This visit to Kabul has been short and sweet, if not full of its usual challenges.
Following the spate of recent attacks that have marked an significant increase in violence over the past months since I was last here (Intercontinental Hotel, US Embassy, Rabbani’s assassination) I arrived on the 2nd day of national mourning to quiet and often barricaded streets. Add in some cross border rocket attacks by Pakistan into Afghanistan and the shift in talk to ISI and Haqqani’s as the real threat behind terrorism, and you can say tensions are more than a little stretch. Consequently, two public street marches within a few days in the central Shar e nau district, with chants of “death to Pakistan” “death to the Taliban” show that the Afghans are not going to continue to take attacks quietly.
Its not just politics that are making Afghan get loud. Sound Central pulled off the first rock festival in over 35 years yesterday in Kabul at the Babur Gardens. Around 350 young afghans, boys and girls alike, turned up for the outdoor concert. Eight bands rocked the crowd from 12-6, and kept a respectful adherence to Afghan customs by not serving alcohol and the bands leaving the stage to make sure the call to prayer was heard.
Those unable to hear the ring of musical freedom? ANAD. The Afghan National Association for the Deaf. Our work with the deaf community in Afghanistan continues forward with completion of the perimeter security wall surrounding the 5 acre land donation from President Karzai in March 2010. Now we are moving forward with the construction for the first ever K-12 school for the deaf in Afghanistan. But as its Afghanistan, even a land donation from the President himself is not without challengers and representatives from the Ministry of Education had been asking questions why the school hasn’t been constructed yet and if they weren’t going to build then they were going to use the land for another’s school. This despite the obvious work over the past year building the wall. After meeting with ANAD and a deputy minister we made it clear that we were planning on breaking ground on the school itself in the spring and had our architectural renderings and construction partner in place, and he called off the dogs.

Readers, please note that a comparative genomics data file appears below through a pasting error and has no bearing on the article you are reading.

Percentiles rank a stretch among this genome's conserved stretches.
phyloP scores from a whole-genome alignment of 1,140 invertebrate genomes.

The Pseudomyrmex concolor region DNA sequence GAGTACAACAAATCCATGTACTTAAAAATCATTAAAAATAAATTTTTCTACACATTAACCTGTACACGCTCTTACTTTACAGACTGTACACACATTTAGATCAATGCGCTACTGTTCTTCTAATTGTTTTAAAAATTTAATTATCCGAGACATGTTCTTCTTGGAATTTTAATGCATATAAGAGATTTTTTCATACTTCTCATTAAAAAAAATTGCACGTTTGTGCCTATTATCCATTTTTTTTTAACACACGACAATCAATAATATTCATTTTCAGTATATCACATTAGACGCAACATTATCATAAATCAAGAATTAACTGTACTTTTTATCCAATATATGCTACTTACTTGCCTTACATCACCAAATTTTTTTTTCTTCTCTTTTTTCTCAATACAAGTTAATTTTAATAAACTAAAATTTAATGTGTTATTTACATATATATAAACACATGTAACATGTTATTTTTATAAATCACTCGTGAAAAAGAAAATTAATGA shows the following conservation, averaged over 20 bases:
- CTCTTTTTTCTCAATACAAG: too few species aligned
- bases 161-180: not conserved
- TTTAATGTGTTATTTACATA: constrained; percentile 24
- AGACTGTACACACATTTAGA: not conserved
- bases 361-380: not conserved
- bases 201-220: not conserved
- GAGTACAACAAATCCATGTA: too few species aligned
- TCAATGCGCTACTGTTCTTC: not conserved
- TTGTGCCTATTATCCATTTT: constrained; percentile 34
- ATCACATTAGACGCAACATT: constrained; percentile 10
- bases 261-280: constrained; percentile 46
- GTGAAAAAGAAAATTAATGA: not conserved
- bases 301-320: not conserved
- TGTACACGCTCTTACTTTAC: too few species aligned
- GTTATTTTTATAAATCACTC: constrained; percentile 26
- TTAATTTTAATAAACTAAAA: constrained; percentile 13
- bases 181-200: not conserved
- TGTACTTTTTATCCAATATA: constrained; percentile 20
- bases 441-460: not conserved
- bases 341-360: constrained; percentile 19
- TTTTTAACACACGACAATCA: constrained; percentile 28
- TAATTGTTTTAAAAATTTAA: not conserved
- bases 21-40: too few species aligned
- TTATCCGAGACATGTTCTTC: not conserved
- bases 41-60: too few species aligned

Now its time to raise that money, and quickly, so that construction can start and ANAD can have a permanent home for the association, for the school, and for future teacher trainings, interpreter trainings, and vocational programs that can benefit the deaf not just in Kabul, but sow the seeds to spread around the country. We first met ANAD and got involved in 2008, but this one project is 8 times our entire annual budget – no small challenge for an organization with no staff.
In comes Reuters News to lead the charge. Yesterday they interviewed ANAD founder, Ghaffar, and Parween, a woman who without whom, ANAD would not be where it is today. They will film at the school next week and when finished, ANAD’s story will be heard much more broadly in the hopes that we can raise support and funding from those that see it and get inspired. That ANAD is creating their own sign language over the past decade, that without ANAD Afghanistan’s deaf population would have no hope of ever communicating with anyone outside their immediate family. They are combating isolation and creating a community and that is worth the enormous challenge to support and create a permanent home for them.
Lastly, speaking of challenges – let’s not forget the young female fighters! The boxing girls of Kabul. They swagger, they punch, they jab, and they do it within the confines of conservative culture in long pants, long sleeves, and headscarves. These girls rock, and they are amplifying the sound of freedom almost as much as the 10 rock bands did in Barbur Gardens.
Challenging or not, Afghanistan is where we are, where we can make a difference, and where we need your help!!